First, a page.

The logic is that a communication from a governmental agency that includes a coercive remediation demand under an environmental statute, with the threat of fines or penalties for non-compliance, sufficiently bears the hallmarks of a traditional court lawsuit that there is no functional distinction between the two. Moreover, public policy dictates that a policyholder need not refuse to comply with such a demand, forcing the government to initiate court proceedings against it, merely to obtain a defense against the demand from its liability insurer(s).
However, formal PRP letters alleging that a policyholder is liable for contamination and demanding that the policyholder investigate and remediate are not the only types of communications from state or federal regulators that can place heavy burdens on the recipient of such communications.
The EPA and state agencies frequently issue formal demands that an owner or operator of a polluted site provide information in its possession regarding the operations at the site, including the use, storage, discharge, or disposal of compounds or chemicals used in those operations. The letters often state that contamination has been detected in soil and groundwater at or near the site; that the site, or past operations at the site, may be a source of the contamination; and that the owner or operator may possess information relevant to determining the source, cause and extent of the problem.
As with the cleanup demands, these information demands often include a citation to an environmental statute or regulation and a reference to the potential assessment of penalties for non-compliance. Can these types of information demands, short of a formal PRP letter, trigger insurance coverage? A decision by the U.S. Court of Appeals for the Ninth Circuit says “yes.”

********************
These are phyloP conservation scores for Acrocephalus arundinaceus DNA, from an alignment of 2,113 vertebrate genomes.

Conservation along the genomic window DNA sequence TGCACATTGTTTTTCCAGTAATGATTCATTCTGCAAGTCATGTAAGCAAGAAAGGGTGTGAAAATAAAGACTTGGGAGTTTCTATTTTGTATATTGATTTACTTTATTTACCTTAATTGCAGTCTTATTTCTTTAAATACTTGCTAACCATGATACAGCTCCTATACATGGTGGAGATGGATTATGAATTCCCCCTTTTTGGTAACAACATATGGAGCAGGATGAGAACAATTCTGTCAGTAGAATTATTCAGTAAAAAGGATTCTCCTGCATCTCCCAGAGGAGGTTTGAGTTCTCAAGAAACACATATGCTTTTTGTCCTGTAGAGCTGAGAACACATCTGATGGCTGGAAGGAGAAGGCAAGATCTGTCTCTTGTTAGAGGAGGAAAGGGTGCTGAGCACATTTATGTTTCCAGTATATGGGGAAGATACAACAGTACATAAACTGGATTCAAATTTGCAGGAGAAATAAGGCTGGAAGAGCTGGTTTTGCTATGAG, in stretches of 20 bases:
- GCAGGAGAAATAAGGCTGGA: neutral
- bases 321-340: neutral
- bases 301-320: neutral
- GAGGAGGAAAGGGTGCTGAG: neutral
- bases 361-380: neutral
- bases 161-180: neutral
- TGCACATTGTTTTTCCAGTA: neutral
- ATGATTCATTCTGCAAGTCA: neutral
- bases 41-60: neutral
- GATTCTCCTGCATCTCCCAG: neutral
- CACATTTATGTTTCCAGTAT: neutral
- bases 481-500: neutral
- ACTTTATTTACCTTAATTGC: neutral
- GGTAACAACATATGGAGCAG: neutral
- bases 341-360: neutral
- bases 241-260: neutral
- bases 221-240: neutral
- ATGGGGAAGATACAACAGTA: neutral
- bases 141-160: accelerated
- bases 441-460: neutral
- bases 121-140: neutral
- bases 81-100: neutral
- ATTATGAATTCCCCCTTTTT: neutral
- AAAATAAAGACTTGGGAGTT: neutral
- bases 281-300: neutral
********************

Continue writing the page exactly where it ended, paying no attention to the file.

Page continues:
A case decided in May 2016 by the U.S. Court of Appeals for the Ninth Circuit extended the duty to defend beyond governmental cleanup demands, to include governmental information demands. The court’s decision held that governmental information demands that relate to alleged contamination are, like cleanup demands, the functional equivalent of “suits” triggering a liability insurer’s duty to defend.
In Ash Grove Cement Co. v. Liberty Mutual Ins. Co., No. 13-35900, 2016 U.S. App. LEXIS 8663 (9th Cir. May 11, 2016), the policyholder, who operated a cement plant at a contaminated site, received an information demand regarding the contamination from the EPA pursuant to 42 U.S.C. §9604(e) (the Comprehensive Environmental Response, Compensation, and Liability Act of 1980, or CERCLA). The policyholder notified its liability carriers of its receipt of this demand and requested a defense, but the carriers denied an obligation to defend. Id. at *4-5.
The court disagreed, observing that the EPA’s letter was a “‘coercive information demand’ that qualifies as ‘an attempt to gain an end through legal process[.]’” Id. at *5-6 (quoting Anderson Bros., Inc. v. St. Paul Fire & Marine Ins. Co., 729 F.3d 923 (9th Cir. 2013)). The court likewise rejected the insurers’ contentions that the EPA’s letter was merely a “claim;” the letter did not require the policyholder to take action with respect to contamination; and it did not allege covered “property damage.” Id. at *6-7. In short, the court held that the policyholder was entitled to a defense against the government’s information demands relating to the contamination, as well as any subsequent cleanup demand the policyholder might receive.
Takeaway for policyholders
The takeaway for policyholders potentially facing compulsory inquiries from governmental agencies is: never simply assume that a governmental demand is not covered by your past or present liability insurance. Depending on the language and context of the demand, and the applicable jurisdiction’s insurance coverage law, a policyholder may be entitled to a defense against a coercive informational demand, as well as any cleanup demand the policyholder may ultimately receive.